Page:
Cannery trip

So I stopped in at the Mormon cannery the other day. Actually, if you want to be technical, its the Bishop’s Storehouse or Missoula Home Storage Center. What it actually is is a solid example of a group of Like Minded Individuals working together for a common benefit. Say what you will about the Mormons, they take care of their own and are not screwing around about it. Their logistics are amazing.

I hadn’t been up there in several years since they stopped the DIY dry-canning opportunities. Nowadays you can go up there, but instead of canning the stuff on your own you buy it already canned. It’s certainly more convenient, but I really liked the hanging out and interacting with other (somewhat) like-minded folks.

Anyway, I went up there not because I needed anything but because a friend of mine wanted to go and he’d never been there before. He wound up with a few hundred dollars of assorted goodies and all parties concerned were glad to help. The official line, as I understand it, is that the church offers the services and products of their food storage facility because they want to help their fellow man. Good on them. I’ve been told by people with a more pragmatic bent that the more accurate reason is because if they make the food storage available to their neighbors it lowers the odds of the neighbors forming an angry mob and coming to take their food storage.. I suspect there is an equal element of truth to both statements.

If you’ve never been to one of these places, it is an outstanding source to get some staple goods at unbeatable prices to round out your home storage. The place is almost exactly like Costco but smaller and with about 200% more Jesus. In all my trips there I never once had anyone put a religious spin into things except for starting the visit off with a quick prayer. No one tries to convert you, engage you in religious conversation, or anything like that. We all know why we’re there and we get it done.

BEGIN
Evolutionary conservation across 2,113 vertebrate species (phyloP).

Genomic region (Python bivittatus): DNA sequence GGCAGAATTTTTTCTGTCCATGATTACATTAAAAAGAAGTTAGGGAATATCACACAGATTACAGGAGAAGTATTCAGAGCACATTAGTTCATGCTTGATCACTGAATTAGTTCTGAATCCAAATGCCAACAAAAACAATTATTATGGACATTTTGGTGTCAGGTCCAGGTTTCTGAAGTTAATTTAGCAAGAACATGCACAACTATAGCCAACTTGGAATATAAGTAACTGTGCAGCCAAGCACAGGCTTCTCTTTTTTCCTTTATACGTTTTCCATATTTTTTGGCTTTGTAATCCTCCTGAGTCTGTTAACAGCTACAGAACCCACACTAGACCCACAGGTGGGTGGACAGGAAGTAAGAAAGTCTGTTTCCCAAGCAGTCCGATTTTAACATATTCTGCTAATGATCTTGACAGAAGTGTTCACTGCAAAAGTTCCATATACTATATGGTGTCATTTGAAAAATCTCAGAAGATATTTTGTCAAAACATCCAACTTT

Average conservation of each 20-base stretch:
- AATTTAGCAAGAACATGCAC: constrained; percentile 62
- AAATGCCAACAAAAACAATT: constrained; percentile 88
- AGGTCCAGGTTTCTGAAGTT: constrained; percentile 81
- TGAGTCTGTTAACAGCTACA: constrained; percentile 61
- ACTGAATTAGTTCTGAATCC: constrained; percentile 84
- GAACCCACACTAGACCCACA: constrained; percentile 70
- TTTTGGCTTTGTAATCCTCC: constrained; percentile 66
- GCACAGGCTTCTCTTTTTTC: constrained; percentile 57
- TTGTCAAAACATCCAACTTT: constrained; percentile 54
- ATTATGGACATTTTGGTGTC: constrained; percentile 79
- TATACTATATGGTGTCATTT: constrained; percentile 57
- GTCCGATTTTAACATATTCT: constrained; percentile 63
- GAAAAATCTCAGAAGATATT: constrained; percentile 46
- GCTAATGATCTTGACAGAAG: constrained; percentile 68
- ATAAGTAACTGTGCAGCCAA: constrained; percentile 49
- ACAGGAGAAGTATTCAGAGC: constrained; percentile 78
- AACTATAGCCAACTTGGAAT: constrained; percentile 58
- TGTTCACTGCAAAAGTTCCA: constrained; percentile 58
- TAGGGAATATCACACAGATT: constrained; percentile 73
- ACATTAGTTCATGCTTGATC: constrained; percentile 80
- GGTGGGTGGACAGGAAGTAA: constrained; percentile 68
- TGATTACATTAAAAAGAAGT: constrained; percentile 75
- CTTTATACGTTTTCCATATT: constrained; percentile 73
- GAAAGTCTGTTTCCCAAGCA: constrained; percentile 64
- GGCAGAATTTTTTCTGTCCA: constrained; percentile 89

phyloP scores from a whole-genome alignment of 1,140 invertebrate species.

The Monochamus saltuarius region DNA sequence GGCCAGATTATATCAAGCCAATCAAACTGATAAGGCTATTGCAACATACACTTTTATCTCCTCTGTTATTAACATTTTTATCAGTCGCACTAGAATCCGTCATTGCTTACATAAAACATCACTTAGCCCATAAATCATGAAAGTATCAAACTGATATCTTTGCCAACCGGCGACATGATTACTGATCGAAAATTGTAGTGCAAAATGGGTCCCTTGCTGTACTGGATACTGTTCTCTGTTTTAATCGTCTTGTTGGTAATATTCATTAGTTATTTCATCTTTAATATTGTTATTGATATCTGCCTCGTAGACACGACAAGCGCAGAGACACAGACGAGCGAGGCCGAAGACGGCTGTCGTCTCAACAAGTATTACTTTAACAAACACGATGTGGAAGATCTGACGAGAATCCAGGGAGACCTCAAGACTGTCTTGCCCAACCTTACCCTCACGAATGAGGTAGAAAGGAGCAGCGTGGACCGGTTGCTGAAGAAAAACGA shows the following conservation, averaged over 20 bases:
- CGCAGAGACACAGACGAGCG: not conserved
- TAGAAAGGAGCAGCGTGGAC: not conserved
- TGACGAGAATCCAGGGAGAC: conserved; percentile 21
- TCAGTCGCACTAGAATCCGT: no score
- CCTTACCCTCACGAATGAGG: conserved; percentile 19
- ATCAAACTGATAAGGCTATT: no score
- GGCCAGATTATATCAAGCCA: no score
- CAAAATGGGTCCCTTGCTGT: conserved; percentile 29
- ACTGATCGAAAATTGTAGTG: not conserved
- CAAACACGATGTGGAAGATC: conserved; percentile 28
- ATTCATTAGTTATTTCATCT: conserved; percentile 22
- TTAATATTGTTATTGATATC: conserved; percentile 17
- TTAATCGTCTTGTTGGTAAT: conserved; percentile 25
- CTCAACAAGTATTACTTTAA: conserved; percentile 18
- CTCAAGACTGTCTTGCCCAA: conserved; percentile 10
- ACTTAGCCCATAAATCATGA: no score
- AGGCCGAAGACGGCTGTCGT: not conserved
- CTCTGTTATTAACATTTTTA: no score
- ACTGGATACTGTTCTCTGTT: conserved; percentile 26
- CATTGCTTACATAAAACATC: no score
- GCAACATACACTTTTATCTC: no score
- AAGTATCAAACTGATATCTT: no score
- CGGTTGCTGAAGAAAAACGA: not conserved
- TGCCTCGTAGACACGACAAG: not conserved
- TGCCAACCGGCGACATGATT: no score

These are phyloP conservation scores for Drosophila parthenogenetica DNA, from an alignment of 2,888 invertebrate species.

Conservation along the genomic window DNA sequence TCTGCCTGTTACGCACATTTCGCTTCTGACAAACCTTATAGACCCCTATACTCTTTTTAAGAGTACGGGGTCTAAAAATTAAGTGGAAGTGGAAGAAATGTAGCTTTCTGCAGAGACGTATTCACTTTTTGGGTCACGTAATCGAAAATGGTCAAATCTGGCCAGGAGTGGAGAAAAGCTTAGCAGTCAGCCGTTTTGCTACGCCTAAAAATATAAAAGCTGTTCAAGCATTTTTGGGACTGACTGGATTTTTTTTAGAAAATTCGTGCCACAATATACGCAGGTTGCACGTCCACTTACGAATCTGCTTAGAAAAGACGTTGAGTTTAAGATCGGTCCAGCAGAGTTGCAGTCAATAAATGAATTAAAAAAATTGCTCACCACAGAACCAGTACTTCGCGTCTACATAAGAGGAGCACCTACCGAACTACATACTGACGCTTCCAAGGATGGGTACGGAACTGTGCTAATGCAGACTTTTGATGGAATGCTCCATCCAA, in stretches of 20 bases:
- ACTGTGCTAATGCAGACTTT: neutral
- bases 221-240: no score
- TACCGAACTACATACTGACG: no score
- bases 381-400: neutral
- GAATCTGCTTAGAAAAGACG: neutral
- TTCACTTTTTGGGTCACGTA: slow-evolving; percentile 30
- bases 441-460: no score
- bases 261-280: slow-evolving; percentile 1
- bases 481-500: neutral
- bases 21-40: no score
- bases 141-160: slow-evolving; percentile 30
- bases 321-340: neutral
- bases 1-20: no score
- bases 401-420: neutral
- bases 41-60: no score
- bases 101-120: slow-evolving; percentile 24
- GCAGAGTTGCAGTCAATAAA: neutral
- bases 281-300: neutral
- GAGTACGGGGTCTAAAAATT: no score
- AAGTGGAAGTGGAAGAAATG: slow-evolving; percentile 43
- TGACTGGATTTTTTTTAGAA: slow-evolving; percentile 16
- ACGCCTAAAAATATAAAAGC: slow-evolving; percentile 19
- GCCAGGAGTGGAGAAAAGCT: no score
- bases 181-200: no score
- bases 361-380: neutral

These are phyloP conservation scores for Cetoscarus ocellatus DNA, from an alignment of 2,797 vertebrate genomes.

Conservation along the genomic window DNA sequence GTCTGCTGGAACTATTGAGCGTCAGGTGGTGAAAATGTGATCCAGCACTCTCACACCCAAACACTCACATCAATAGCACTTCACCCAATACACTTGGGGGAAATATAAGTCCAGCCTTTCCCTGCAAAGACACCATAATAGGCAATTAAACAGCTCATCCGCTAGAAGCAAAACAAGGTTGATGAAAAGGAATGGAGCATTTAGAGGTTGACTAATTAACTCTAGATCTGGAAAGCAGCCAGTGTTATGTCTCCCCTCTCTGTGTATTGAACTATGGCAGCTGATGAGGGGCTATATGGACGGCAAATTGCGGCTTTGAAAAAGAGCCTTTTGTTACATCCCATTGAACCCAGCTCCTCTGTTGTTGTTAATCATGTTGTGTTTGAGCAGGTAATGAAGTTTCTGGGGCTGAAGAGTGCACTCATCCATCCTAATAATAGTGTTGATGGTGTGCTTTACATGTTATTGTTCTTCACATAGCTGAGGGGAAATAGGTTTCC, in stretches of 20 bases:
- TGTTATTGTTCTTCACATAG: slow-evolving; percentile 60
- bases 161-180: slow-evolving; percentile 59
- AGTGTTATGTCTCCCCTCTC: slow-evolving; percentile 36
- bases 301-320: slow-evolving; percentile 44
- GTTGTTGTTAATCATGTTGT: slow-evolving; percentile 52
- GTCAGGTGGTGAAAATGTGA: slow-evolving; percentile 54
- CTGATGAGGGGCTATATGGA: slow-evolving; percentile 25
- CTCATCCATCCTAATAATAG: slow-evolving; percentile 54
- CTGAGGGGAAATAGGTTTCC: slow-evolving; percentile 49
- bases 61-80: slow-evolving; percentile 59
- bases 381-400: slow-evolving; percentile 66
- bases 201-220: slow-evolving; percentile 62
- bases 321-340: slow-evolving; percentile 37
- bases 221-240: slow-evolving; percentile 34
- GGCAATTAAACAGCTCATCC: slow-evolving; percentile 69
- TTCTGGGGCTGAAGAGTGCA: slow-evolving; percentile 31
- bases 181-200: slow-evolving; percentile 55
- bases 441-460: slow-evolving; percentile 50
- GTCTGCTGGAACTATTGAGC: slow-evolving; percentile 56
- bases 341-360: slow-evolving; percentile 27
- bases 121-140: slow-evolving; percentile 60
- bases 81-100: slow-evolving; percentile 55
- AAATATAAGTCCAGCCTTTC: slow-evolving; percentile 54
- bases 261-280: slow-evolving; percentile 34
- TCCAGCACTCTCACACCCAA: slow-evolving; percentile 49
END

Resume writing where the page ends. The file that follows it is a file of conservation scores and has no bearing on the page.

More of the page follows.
20170225_090700 20170225_091102What they offer are very basic foodstuffs. Wheat, onions, carrots, sugar, pasta, dried apples, oats, etc. These are things that you could survive on by themselves if you absolutely had no choice, but they’re much better used in conjunction with other storage foodstuffs.

Anyway, it was a nice visit. I always feel a sense of belonging around the poeple there when I go…not because of some religious compatriotism but rather because I’m around other people who don’t think stuffing your basement full of food, ammo, and toiilet paper is a weird idea.

12 thoughts on “Cannery trip

  1. “….solid example of a group of Like Minded Individuals working together for a common benefit…”

    Organized relijun! WHAHHH!!!!!! Rasis!!! Nah-tsi-ists!!!!!

  2. The LDS are a pretty amazing group of people. I haven’t come close to meeting all of them, but all those who I have known have been honest, friendly, hard working, conservative, gun-owning, loyal people. Exactly the type that you would feel very blessed to be surrounded by when TSHTF, or any other time of need.

    They’re good people to know, and allies to have. Making a new friend or two may be the most valuable thing you could take away from that canery.

    • People with more experience in this sort of thing tell me that they are, indeed, quite pleasant people and very much on the same page politically as us. But I also have been told that their loyalties are to their own first… I’ve had friends who live in Utah tell me that if you aren’t part of their tribe you may get some “second-class citizen” action in terms of hiring, promotions, etc, etc. But I’m okay with that. I do the same thing if I had to choose between, say, a guy with a pickup truck with NRA and Trump stickers versus a guy driving a Prius with a Bernie Sanders bumper decal.